And another thing- as you earn money in this game, you can spend it. Not on little shit like sneakers (though you can) but on houses, boats, cars, and clubs. You can cop a Bentley in you want, or go for something a little flashier like a new Lambo. You want a house in Malibu? Cool, so go ahead and design it. Hot tub and helicopter pad on the roof? If you’ve got the cash, we can build it. Want to blow $10k in Vegas playing Blackjack, buying the super magnum bottle of Ace of Spades, or maybe just on ammunition for a bazooka at the shooting range? Step right up. We will have it all.

And finally, as a side note, let’s not forget that the soundtrack for this game will be unbelievable.

Why not call the St. Louis team the Arch?

All this is good and nice, of course, but people come up with ideas for video games all the time. I learned this when I asked my friend, who works for a video game company, if they ever take ideas for video games. First, he told me he can’t listen to any ideas, in case they have something similar in the works already and I try to claim later that they stole my idea. Then, he told me every asshole in the world (he didn’t say “asshole”, that was my interpretation) has an idea for a video game. I checked online to see if he was telling me the truth and got the same answer. Dammit!

I thought about making an app that could introduce the concept of the game. I even thought about making some sort of companion app that would piggyback off your 2K character. I figured your 2K information (performances, etc.) could be linked to the app and our game would supplement 2K with the “off-court” experience. And then I realized what a logistical nightmare that would be, so I scrapped that idea.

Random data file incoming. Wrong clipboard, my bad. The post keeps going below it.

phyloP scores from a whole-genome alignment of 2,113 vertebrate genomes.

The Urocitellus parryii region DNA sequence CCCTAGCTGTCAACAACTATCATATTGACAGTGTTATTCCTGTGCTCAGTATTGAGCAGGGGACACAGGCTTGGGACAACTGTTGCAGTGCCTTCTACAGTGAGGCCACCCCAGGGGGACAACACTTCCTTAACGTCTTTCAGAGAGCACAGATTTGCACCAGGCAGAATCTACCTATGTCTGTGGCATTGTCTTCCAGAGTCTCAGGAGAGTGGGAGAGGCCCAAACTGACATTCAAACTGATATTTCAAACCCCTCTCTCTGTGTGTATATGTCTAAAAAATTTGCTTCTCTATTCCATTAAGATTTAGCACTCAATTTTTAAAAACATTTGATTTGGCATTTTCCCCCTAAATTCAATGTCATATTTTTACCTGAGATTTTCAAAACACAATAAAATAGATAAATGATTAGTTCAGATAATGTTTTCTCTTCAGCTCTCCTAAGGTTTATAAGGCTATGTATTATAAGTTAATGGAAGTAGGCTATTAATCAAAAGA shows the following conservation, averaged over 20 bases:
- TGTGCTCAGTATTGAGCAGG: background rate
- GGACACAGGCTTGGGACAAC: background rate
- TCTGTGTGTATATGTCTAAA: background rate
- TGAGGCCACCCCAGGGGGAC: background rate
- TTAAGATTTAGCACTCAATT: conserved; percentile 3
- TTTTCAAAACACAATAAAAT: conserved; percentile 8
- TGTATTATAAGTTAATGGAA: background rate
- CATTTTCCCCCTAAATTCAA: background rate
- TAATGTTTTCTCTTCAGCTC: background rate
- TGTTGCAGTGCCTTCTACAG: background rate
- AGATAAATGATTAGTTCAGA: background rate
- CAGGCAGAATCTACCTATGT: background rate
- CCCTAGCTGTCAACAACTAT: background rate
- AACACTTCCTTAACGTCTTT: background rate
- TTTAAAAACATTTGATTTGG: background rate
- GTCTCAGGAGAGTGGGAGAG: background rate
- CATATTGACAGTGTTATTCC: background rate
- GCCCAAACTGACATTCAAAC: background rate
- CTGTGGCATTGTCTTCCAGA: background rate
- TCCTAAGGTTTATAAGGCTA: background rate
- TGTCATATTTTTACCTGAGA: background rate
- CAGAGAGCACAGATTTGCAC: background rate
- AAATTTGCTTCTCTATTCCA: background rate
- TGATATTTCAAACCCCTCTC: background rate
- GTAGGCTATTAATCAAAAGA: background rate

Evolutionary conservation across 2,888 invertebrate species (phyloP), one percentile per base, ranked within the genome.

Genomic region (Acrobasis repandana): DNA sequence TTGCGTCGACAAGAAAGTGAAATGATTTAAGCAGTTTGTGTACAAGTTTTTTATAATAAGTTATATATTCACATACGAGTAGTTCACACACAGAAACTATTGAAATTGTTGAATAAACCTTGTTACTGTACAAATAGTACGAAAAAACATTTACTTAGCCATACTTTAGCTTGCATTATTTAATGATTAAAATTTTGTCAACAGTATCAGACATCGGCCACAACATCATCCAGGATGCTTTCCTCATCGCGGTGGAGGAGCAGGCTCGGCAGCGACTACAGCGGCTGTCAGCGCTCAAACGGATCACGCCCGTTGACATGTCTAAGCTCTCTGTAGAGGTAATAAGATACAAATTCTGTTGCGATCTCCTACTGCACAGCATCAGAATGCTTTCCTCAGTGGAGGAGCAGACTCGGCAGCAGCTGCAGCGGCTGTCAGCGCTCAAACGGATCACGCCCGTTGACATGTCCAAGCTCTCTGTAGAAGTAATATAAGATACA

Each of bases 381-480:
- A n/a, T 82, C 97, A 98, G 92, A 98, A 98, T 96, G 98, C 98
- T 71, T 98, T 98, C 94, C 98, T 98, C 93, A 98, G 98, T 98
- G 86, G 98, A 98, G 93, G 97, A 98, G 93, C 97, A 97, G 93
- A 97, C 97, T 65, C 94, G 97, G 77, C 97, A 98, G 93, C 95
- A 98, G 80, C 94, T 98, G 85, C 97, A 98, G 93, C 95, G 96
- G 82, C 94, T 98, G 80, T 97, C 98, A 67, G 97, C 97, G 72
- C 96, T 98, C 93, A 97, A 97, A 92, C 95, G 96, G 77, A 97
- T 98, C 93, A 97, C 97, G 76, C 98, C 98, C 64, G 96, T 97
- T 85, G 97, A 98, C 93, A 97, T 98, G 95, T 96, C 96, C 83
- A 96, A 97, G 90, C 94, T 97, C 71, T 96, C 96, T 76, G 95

I changed my mind from when I did this sketch early on. I would now call them the Bullets. Take that DC!

So maybe the best thing to do is to just throw together the sales pitch for this game, with a business case to support the idea. So here it is. Let’s call the game “Life in the WWBL”. If you read the whole article, please note that most of what is below is a “formal” version of all that was said above, until you gt to the business case, which is bolded.

Life in the WWBL is a “sports fantasy” game set within the fictional Worldwide Basketball League (WWBL). Whereas most of today’s basketball games focus heavily on “on-court” aspects of basketball, Life in the WWBL allows players to live out aspects of their sports-related fantasies that go beyond the court, in addition to competing in on-court gameplay.

Many young adults (and adults) that dream of playing professional sports fantasize about being exceptional athletes and excelling on the court, but as we gain more insight into the lives of our favorite athletes through the media, more youngsters are also fantasizing about living the lives of their favorite athletes off the court. In today’s world, we don’t just see game highlights on ESPN and Fox Sports. Today, we read on-line about the lucrative contracts and endorsement deals our favorite athletes sign. We see the homes they buy and the cars they drive on social media. We watch their captivating stories on sports shows like 30 for 30, A Football Life, and E:60. We learn about their personal transgressions through TMZ Sports and the numerous sports networks available to us. We use apps that track the release of the shoes they endorse. We watch fantasy depictions of their lives in shows like Ballers.